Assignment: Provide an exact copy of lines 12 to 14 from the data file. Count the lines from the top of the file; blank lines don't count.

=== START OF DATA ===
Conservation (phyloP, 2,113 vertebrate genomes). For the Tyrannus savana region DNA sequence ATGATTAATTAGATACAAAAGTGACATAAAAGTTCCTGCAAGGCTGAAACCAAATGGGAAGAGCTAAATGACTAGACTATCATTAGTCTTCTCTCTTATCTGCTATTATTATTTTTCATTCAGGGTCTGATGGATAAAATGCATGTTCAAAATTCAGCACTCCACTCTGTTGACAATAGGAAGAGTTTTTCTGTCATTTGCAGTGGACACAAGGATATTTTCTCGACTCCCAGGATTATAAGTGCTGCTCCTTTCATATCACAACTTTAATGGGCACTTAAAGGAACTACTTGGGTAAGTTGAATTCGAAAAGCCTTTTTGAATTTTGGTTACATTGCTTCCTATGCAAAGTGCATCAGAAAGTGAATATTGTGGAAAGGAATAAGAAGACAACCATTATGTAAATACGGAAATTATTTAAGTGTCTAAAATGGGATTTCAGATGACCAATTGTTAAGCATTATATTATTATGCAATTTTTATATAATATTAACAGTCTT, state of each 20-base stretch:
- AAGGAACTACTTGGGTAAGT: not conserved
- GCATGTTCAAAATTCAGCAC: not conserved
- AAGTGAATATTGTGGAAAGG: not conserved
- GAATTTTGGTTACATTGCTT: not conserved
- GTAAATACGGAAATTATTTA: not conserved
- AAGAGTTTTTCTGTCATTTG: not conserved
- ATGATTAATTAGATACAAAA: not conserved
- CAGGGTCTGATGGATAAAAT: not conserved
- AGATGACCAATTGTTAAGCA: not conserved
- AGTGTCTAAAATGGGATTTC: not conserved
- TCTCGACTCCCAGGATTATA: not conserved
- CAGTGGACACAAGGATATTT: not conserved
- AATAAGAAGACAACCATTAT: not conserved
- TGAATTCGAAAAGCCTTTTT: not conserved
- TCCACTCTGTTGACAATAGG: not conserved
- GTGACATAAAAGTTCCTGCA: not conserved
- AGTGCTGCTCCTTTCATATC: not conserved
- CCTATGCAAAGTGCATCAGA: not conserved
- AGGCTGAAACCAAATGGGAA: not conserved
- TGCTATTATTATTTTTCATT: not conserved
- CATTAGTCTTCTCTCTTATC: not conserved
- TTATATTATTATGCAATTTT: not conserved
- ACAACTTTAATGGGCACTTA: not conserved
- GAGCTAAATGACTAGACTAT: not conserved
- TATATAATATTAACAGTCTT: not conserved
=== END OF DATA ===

- TCTCGACTCCCAGGATTATA: not conserved
- CAGTGGACACAAGGATATTT: not conserved
- AATAAGAAGACAACCATTAT: not conserved